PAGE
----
The regulation of translation of the ferritin and transferrin receptor mRNAs by iron. Both mRNAs contain stem-loop structures form an iron response element (IRE) that binds the iron response-element binding protein (IRBP). In the case of ferritin mRNA this IRBP stem-loop is in the 5'–untranslated region, whereas in the transferrin receptor mRNA it is in the 3–untranslated region. When iron levels are low, IRBP interacts with the IRE and exerts the controls discussed. However, when iron levels are low the excess iron is bound by the IRBP which causes it to be released from the mRNA and the opposite effects on translation are exerted.

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Prokaryotic Protein Synthesis Inhibitors

Antibiotics are broadly divided into two categories, the bacteriocidal (bactericidal) compounds and the bacteriostatic compounds. Bacteriostatic compounds do not kill bacteria but instead prevent them from reproducing. The bacteriocidal agents do kill bacteria. Many of the antibiotics reviewed in this discussion are bacteriostatic. The majority of antibiotics that have been developed to interfere with prokaryotic protein synthesis, exert their effects at the level of the functions associated with primarily the large ribosomal subunit (50S) or the small ribosomal subunit (30S). The enzymes that activate the amino acids used in protein synthesis, the aminoacyl-tRNA synthetases, are not antibiotic targets. By interfering with ribosomal functions, the vast majority of antibiotics interfere with the formation of several distinct components of the translational machinery. These include the 30S pre-initiation complex which comprises the mRNA, the small 30S ribosomal subunit, and the formylated methionine initiator tRNA (fmet-tRNAifmet); the 70S initiation complex which is composed of the 30S pre-initiation complex and the large 50S ribosome; or the processes of peptide elongation. A brief list of several antibiotics is presented in the Table below the following detailed discussion of the major types of large and small ribosomal subunit antibiotics.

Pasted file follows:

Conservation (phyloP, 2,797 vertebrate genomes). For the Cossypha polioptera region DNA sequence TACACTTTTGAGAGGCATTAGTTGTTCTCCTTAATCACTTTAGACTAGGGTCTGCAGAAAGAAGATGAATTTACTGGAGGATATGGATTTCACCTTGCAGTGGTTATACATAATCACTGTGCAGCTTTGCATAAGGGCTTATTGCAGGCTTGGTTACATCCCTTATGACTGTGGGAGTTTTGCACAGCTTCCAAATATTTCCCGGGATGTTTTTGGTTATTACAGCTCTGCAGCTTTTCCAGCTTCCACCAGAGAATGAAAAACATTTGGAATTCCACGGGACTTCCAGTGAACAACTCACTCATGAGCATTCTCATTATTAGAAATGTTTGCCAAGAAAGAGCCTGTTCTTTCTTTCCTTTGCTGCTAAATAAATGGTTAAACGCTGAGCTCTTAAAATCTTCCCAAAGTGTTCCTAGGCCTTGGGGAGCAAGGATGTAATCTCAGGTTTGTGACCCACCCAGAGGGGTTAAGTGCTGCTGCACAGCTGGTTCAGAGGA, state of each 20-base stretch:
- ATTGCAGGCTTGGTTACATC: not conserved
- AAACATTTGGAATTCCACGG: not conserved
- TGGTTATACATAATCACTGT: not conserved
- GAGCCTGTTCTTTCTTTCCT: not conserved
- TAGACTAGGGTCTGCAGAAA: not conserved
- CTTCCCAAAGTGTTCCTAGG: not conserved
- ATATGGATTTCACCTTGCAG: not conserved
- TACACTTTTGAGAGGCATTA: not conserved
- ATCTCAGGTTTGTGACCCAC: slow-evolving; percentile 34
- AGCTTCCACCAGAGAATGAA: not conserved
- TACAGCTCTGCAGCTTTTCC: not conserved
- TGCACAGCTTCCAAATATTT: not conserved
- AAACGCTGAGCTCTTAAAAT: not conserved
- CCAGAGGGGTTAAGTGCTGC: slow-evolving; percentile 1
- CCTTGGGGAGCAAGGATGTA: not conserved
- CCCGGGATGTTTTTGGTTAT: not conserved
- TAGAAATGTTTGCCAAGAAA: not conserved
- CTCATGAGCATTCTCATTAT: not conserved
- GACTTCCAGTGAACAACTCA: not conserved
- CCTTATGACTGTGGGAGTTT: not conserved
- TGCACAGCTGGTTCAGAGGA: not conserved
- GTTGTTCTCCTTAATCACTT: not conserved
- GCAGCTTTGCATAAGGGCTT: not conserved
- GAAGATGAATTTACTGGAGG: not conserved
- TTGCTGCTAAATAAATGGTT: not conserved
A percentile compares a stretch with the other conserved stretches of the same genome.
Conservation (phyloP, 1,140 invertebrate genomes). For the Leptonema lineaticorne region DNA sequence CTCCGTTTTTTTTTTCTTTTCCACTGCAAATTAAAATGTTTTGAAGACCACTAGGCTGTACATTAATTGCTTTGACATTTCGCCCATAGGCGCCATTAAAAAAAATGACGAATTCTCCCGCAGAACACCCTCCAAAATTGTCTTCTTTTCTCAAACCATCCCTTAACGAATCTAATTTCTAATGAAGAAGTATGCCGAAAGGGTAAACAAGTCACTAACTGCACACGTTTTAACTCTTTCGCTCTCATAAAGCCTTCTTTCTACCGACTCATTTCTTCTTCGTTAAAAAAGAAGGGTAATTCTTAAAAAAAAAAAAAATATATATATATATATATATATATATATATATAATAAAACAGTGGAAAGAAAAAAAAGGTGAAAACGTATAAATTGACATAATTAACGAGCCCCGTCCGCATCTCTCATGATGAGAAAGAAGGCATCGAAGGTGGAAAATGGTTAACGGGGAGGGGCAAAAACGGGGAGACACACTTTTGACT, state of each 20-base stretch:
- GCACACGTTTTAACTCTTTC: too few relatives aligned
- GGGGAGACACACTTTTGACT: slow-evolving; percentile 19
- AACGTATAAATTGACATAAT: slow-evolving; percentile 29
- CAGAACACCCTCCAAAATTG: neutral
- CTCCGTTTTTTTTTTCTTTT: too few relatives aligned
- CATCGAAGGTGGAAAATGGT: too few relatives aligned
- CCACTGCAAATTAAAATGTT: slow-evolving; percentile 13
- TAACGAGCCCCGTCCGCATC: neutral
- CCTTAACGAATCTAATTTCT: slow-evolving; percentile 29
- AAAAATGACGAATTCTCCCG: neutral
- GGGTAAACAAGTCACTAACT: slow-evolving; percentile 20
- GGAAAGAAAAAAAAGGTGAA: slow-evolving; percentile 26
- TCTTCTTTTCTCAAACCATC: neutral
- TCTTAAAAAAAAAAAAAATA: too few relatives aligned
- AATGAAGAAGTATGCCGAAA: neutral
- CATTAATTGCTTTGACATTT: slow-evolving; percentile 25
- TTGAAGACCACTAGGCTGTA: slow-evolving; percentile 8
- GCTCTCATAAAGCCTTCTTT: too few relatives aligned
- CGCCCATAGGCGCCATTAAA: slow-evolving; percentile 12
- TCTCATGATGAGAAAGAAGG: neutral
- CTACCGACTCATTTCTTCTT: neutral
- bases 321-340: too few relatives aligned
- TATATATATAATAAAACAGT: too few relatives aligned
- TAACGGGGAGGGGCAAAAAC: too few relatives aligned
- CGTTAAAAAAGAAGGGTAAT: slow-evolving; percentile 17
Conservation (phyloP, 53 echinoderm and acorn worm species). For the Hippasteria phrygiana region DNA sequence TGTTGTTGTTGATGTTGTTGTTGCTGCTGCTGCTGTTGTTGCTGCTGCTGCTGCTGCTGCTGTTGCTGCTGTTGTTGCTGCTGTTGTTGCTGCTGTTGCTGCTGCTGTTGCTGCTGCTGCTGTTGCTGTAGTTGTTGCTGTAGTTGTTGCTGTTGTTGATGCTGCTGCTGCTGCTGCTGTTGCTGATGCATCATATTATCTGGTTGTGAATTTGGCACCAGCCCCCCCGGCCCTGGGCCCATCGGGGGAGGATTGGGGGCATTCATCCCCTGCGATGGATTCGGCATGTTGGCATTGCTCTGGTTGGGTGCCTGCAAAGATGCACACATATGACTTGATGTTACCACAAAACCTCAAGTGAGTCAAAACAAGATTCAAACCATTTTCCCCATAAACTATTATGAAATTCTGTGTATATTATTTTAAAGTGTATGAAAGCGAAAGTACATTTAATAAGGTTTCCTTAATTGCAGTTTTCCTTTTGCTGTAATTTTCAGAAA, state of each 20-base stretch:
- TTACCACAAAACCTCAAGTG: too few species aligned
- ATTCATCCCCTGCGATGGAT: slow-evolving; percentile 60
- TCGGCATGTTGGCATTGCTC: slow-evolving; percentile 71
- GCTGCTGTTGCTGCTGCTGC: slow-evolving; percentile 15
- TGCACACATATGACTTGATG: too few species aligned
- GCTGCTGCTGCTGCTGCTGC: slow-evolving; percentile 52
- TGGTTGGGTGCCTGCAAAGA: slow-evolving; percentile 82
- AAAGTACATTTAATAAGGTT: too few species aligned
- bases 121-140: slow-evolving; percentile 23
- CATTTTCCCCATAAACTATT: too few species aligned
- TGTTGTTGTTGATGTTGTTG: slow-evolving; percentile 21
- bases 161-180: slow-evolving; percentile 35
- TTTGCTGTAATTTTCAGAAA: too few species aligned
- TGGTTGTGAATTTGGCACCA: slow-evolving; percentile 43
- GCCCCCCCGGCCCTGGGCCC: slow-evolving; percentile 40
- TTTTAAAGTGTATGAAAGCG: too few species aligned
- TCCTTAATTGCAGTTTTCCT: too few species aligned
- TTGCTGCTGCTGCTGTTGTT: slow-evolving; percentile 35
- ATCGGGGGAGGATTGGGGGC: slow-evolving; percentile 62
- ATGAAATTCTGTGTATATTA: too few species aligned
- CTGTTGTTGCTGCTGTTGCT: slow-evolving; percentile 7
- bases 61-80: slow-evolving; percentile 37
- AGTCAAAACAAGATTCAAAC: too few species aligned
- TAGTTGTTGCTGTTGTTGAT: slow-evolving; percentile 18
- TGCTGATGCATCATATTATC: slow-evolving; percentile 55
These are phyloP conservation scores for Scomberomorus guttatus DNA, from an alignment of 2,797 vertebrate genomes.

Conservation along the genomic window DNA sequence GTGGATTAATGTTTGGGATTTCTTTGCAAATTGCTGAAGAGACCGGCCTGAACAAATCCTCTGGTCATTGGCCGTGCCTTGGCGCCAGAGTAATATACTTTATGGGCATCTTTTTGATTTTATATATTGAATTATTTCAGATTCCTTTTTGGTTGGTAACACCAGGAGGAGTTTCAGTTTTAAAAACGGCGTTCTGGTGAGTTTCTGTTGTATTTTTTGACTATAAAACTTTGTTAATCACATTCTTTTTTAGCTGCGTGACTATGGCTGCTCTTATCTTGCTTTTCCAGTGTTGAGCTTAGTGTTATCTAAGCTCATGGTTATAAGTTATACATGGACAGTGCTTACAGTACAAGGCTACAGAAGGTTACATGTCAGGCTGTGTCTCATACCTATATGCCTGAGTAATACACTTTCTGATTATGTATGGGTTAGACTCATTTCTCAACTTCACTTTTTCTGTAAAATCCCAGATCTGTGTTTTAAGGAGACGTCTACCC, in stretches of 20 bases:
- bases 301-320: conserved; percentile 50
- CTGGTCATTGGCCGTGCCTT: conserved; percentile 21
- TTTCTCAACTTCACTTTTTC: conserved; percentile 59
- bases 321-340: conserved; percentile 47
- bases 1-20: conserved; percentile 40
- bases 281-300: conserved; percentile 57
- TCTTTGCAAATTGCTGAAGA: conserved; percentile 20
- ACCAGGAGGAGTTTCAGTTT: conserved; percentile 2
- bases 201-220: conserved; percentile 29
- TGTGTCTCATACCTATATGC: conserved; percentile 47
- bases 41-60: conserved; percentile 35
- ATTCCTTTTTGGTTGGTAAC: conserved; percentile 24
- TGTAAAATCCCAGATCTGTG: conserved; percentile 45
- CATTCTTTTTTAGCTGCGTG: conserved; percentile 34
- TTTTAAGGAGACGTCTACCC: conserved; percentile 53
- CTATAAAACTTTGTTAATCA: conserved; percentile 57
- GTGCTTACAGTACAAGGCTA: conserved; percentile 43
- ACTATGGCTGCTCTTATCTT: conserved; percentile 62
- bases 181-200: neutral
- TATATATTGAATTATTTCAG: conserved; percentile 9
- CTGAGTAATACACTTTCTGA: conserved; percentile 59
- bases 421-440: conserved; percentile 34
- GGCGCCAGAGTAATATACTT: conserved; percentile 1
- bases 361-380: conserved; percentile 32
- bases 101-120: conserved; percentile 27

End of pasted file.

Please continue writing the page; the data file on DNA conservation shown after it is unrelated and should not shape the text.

Inhibitors of Prokaryotic Large (50S) Ribosomal Subunit Functions

MLS Group: Macrolides

The MLS group of antibiotics includes the macrolides, the lincosamides and the streptogramins. These three families of compounds are structurally distinct, yet they share a common mode of action and show similar antibacterial profiles. The MLS group of compounds interfere with the growth of staphylococci (any of the various spherical Gram-positive parasitic bacteria of the genus Staphylococcus), streptococci (any of the various spherical Gram-positive bacteria of the genus Streptococcus), Mycoplasma (a large genus of bacteria lacking a cell wall), and Campylobacter (the genus of spiral Gram-negative bacteria that are motile due to the presence of flagella). The various MLS class antibiotics are produced by the more than 500 strains of Streptomyces by means of various isoforms of polyketide synthase.